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NCJ Number: 241657 Find in a Library
Title: Early Implementation Experiences of OJJDP’s Tribal Green Reentry Programs
Author(s): Christine Lindquist; Ada Pecos Melton; Tasseli McKay; Rita Martinez
Date Published: February 2013
Page Count: 13
Sponsoring Agency: Library of Congress
Washington, DC 20540
Office of Juvenile Justice and Delinquency Prevention
Washington, DC 20531
RTI International
Research Triangle Park, NC 27709
Contract Number: LCFRD11C0002
Sale Source: RTI International
P.O. Box 12194
Research Triangle Park, NC 27709
United States of America
Document: PDF
Type: Program/Project Evaluation
Format: Document (Online)
Language: English
Country: United States of America
Annotation: This report presents an assessment of early implementation experiences for the Office of Juvenile Justice and Delinquency Prevention’s tribal green reentry programs.
Abstract: This report presents the results of an evaluation of the Office of Juvenile Justice and Delinquency Prevention’s (OJJDP’s) tribal green reentry programs. In 2009, three American Indian tribes received grants as part of OJJDP’s Tribal Juvenile Detention and Reentry Green Demonstration program. The tribes received funding for up to 4 years to achieve the following goals: provide services to help detained and reentering youth successfully reintegrate into the community; support the development of partnerships to help tribes implement green technologies and environmentally sustainable activities; and support each tribes’ ability to implement, monitor, and maintain tribal juvenile detention standards. The evaluation found that the Green Reentry programs offer a natural framework that enables tribal youth to reconnect with their traditional tribal culture. This reconnection has many benefits not only for the youth, but for other members of the tribe and for the tribe as a whole. The evaluation also found that while all three tribes were successful in developing partnerships necessary to design and implement their programs, some difficulties in managing the partnerships were reported. These difficulties included trouble developing a diverse set of partners to understand the nature of the Green Reentry programs, and lack of consistent participation by various tribal departments required as part of the Green Reentry programs. The three sites also reported difficulties in managing the security needed for detained youth who participated in program activities. Additional evaluations will be conducted as the programs enter their final year of funding.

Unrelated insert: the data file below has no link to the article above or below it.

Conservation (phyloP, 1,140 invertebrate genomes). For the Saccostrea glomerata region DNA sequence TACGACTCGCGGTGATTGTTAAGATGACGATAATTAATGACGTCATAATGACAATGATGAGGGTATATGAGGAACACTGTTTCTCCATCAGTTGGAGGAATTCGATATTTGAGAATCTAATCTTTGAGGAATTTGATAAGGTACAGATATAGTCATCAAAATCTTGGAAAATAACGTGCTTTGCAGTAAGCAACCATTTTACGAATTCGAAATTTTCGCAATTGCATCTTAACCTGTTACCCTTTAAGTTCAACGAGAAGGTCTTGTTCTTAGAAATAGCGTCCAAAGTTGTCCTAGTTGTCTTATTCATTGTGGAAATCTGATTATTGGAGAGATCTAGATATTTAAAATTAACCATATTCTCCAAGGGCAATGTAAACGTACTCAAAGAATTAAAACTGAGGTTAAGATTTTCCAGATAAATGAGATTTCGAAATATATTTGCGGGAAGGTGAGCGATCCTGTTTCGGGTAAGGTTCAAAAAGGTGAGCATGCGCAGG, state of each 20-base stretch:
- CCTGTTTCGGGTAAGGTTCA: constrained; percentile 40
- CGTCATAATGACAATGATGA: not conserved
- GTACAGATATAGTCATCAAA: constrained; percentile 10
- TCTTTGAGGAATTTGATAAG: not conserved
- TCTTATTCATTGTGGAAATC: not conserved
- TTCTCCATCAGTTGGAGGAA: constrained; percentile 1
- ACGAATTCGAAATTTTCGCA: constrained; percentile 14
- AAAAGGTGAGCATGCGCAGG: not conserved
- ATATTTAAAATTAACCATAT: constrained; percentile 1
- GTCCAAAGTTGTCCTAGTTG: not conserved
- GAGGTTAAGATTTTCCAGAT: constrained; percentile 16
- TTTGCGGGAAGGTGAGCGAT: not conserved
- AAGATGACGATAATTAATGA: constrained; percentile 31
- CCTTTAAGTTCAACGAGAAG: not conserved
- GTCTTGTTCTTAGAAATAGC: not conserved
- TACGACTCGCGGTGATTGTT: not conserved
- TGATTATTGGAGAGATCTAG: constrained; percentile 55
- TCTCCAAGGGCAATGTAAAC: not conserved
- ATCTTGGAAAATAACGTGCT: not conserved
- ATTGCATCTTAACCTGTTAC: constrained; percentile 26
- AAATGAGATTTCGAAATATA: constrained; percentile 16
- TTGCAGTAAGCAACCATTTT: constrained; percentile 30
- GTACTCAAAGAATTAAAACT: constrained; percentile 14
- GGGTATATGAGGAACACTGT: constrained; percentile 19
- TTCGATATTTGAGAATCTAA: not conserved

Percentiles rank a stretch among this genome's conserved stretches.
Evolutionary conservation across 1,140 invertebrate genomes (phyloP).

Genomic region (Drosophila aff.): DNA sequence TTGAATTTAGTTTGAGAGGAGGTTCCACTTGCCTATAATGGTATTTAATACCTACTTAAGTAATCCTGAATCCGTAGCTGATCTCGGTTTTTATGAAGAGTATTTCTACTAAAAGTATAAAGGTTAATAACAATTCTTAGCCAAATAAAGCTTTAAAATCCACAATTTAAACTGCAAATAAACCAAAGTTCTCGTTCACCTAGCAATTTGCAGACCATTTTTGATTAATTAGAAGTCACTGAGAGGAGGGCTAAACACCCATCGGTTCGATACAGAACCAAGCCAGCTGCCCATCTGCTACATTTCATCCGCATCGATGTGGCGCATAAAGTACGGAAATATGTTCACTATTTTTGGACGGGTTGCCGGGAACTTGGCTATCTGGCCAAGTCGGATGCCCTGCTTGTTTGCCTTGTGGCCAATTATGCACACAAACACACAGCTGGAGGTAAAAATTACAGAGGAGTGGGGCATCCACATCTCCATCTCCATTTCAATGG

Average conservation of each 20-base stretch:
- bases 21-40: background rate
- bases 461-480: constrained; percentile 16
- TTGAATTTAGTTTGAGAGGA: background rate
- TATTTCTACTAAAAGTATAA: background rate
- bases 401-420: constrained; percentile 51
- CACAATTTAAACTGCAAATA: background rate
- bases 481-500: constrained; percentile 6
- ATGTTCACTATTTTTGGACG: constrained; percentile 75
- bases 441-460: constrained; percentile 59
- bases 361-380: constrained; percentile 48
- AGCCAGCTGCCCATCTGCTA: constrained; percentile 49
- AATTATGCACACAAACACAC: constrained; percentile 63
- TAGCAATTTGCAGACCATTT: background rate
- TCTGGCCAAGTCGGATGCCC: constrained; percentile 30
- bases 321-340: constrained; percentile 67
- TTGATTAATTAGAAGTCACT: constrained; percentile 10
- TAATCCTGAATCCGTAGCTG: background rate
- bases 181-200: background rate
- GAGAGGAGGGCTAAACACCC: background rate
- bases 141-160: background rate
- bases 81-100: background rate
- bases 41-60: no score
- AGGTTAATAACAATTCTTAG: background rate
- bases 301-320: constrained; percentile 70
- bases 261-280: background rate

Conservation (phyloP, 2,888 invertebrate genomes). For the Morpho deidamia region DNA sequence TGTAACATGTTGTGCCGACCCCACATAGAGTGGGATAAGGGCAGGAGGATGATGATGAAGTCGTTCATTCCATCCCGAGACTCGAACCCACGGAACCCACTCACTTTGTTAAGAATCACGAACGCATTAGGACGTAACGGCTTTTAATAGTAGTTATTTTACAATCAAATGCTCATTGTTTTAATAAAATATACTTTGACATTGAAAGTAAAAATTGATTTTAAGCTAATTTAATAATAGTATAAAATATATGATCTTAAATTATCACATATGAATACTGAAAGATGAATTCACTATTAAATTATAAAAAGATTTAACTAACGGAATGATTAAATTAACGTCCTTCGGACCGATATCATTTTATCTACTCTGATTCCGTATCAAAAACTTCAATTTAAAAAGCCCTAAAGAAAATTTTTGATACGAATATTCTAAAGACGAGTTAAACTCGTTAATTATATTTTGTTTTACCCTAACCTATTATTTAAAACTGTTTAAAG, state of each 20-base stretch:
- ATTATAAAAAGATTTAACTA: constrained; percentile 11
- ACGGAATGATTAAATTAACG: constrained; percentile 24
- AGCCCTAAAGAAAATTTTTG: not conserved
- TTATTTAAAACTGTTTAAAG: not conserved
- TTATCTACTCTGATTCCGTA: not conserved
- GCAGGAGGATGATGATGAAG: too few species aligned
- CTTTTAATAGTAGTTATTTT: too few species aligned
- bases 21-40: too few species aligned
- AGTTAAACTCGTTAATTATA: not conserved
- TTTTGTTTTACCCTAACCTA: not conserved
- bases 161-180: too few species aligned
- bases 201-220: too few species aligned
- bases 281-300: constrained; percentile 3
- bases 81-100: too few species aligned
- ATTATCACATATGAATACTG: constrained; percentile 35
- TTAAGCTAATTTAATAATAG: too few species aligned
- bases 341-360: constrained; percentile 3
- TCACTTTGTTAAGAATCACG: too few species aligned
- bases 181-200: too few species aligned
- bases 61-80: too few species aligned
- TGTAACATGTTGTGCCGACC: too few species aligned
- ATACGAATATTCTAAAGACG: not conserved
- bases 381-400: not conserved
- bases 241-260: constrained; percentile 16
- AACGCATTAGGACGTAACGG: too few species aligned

Main Term(s): Juvenile Recidivism
Index Term(s): Aftercare/juvenile parole; Juvenile correctional programs; Juvenile court diversion; Juvenile delinquency prevention; Juvenile delinquency prevention programs; Juvenile justice reform; Juvenile probation services; Juvenile recidivists; Recidivism causes; Tribal; Tribal court system; Tribal Youth Programs
To cite this abstract, use the following link:
http://www.ncjrs.gov/App/publications/abstract.aspx?ID=263748

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